How To Stop People Pleasing At Work & Rebuild Your Self-worth


People pleasers share many common characteristics; low self-worth, seeking approval from others, taking the blame or apologising a lot; taking responsibility for other people's happiness, along with many others. Hopefully you have read my recent post that outlines 6 Warning Signs You May Be A People Pleaser. If not, I suggest you start there and come back to this page.


At work, people pleasing can increase risk of burnout, as you are more likely to take on things for others, volunteer for additional duties, or feel unable to say no to extra work.


Here are some practical tips to help you stop people pleasing at work and rebuild your self-worth:


1: Add A Delay

Whenever someone asks you to do something, go somewhere or help on a project, as a people pleaser the chances are that your immediate response is yes. Closely followed by an internal groan of 'why did I agree to that!'.


It is critical that people pleasers learn to not give an answer immediately and buy themselves more time to think. Fight your instinct to say an immediate yes and learn to be comfortable with the silence while you really think about the request. If you need more time, try saying, "Let me get back to you," or that you need to check some other things first. You don't even need to explain what those things are. So fight your natural urge. Oh, and don't add, 'Is that Ok?' on to the end of your sentence. It is ok because it's what you want.



2: Say 'No' Better

For a people pleaser, nothing is harden than saying no. It often comes with a wash of worries about what the other person might think, how it reflects on you and even whether it was the right decision.


Sometimes in order to 'be nice' about saying no, people pleasers say no really badly, opening themselves up to being railroaded into changing their no to a yes.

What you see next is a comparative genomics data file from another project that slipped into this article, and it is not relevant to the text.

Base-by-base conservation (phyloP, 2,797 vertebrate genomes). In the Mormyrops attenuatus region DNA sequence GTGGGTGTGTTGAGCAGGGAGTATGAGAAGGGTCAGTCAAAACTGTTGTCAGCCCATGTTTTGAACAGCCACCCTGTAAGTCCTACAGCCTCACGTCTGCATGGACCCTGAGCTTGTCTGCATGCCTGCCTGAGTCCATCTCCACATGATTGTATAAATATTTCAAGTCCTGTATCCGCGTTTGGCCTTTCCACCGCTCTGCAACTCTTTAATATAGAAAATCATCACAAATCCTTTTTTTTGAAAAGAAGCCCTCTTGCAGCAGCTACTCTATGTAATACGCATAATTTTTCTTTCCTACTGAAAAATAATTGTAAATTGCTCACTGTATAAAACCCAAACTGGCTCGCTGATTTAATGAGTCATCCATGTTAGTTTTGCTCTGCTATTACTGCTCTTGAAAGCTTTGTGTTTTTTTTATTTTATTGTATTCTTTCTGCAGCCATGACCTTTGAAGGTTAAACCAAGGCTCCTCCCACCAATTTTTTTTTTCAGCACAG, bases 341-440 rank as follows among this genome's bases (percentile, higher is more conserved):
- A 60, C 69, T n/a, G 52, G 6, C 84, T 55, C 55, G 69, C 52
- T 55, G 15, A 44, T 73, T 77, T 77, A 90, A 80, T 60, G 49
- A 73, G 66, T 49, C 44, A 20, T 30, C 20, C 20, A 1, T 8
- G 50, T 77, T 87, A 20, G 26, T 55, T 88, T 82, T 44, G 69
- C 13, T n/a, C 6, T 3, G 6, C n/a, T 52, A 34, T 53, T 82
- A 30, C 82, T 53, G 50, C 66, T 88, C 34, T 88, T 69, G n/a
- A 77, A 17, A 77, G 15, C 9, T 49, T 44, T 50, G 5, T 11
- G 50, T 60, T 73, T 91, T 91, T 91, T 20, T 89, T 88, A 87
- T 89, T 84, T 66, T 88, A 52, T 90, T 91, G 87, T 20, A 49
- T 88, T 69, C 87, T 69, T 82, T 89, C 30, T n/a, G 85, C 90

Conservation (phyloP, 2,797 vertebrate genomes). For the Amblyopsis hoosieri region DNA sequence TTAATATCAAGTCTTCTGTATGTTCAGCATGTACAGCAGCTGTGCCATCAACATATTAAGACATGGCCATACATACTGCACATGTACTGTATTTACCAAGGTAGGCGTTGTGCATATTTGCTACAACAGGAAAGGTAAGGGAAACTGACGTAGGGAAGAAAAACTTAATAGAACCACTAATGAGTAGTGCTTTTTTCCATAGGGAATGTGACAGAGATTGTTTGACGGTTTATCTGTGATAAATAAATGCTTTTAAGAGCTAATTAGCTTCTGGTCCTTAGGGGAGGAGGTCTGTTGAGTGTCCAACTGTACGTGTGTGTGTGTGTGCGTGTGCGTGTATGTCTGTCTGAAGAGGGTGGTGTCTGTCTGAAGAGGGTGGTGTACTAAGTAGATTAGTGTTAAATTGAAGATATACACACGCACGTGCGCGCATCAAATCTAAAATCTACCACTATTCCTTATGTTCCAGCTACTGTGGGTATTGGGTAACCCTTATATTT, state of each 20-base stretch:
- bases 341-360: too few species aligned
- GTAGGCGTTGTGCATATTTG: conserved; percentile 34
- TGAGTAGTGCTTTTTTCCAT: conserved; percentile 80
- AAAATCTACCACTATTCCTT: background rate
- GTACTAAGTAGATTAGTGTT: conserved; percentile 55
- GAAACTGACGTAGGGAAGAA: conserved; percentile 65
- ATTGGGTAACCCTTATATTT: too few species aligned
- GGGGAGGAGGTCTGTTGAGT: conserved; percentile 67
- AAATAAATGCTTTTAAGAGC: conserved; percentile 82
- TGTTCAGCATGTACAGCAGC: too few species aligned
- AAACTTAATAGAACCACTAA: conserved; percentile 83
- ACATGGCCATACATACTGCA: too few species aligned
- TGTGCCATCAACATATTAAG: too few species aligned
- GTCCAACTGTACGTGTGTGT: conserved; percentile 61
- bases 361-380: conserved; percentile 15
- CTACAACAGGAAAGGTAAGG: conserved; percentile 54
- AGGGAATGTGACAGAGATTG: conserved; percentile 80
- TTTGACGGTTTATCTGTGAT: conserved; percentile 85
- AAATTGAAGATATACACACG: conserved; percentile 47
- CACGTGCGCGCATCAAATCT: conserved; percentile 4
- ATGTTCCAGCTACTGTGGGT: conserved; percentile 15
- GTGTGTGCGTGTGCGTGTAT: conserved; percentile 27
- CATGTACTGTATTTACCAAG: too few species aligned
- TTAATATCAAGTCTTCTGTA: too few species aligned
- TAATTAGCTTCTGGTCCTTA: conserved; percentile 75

Avoid saying you have other obligations, or making excuses, and stop saying 'I can't...' do whatever it is, because the obvious follow up is 'why?' Which some people will take advantage of and try to make you change your mind.


Instead be polite but direct and say 'I don't want to.' This is much more powerful and will allow you to decline the request without feeling the need to add any other details about your reasoning. (Fight that urge!)


3: Stop Apologising

Saying sorry is necessary. After all, we all make mistakes and have to own up and apologising when you've done something wrong is a real strength. But apologising too much can undermine your authority and negatively impact your career.


And people pleasers need to make sure they are saying sorry for the right reasons. For people pleasers who are women this is doubly true, as a Canadian study showed women were more likely than men to apologise, as they have a lower threshold for what constitutes offensive behaviour.


So, make sure you only apologise for mistakes or errors you had direct involvement in or control over. Chances are there will be very few of these. It might help to start a log of all the times you say sorry in a day or week. Look for potential triggers like certain people or situations that make you over-apologise.


And watch out for sneaky apologies like those trickling into your emails. Things like. 'I hope you don't mind, but...' or, 'If it's ok with you...' or 'Would you mind if...' or, 'I'm sorry to have bother you, but...'.


If this is something you need help with, you could try the Chrome plug in Just Not Sorry which, 'helps you send more confident emails by warning you when you use words which undermine your message.'


4: Re-build Your Intrinsic Validation

One of the biggest problems that keeps people pleasers stuck is their need for external validation. Because people pleasers often have very low self-worth, their confidence relies on external factors and they look to other people to tell them they are 'good', or 'nice', or have done well, or are liked.


The tactic here is to slowly rebuild your intrinsic validation. You can do this by increasing your self-awareness and understanding of your mindset, strengths and skills. Coaching is a great way of doing this because you are choosing to make the time and space to focus on you, which is not something that comes naturally to people pleasers. A qualified, experienced coach can help you gently explore the underlying mindset and negative thought traps that may contribute to your people pleasing. They will then help you understand your strengths and skills and how you can use them to help you move forward.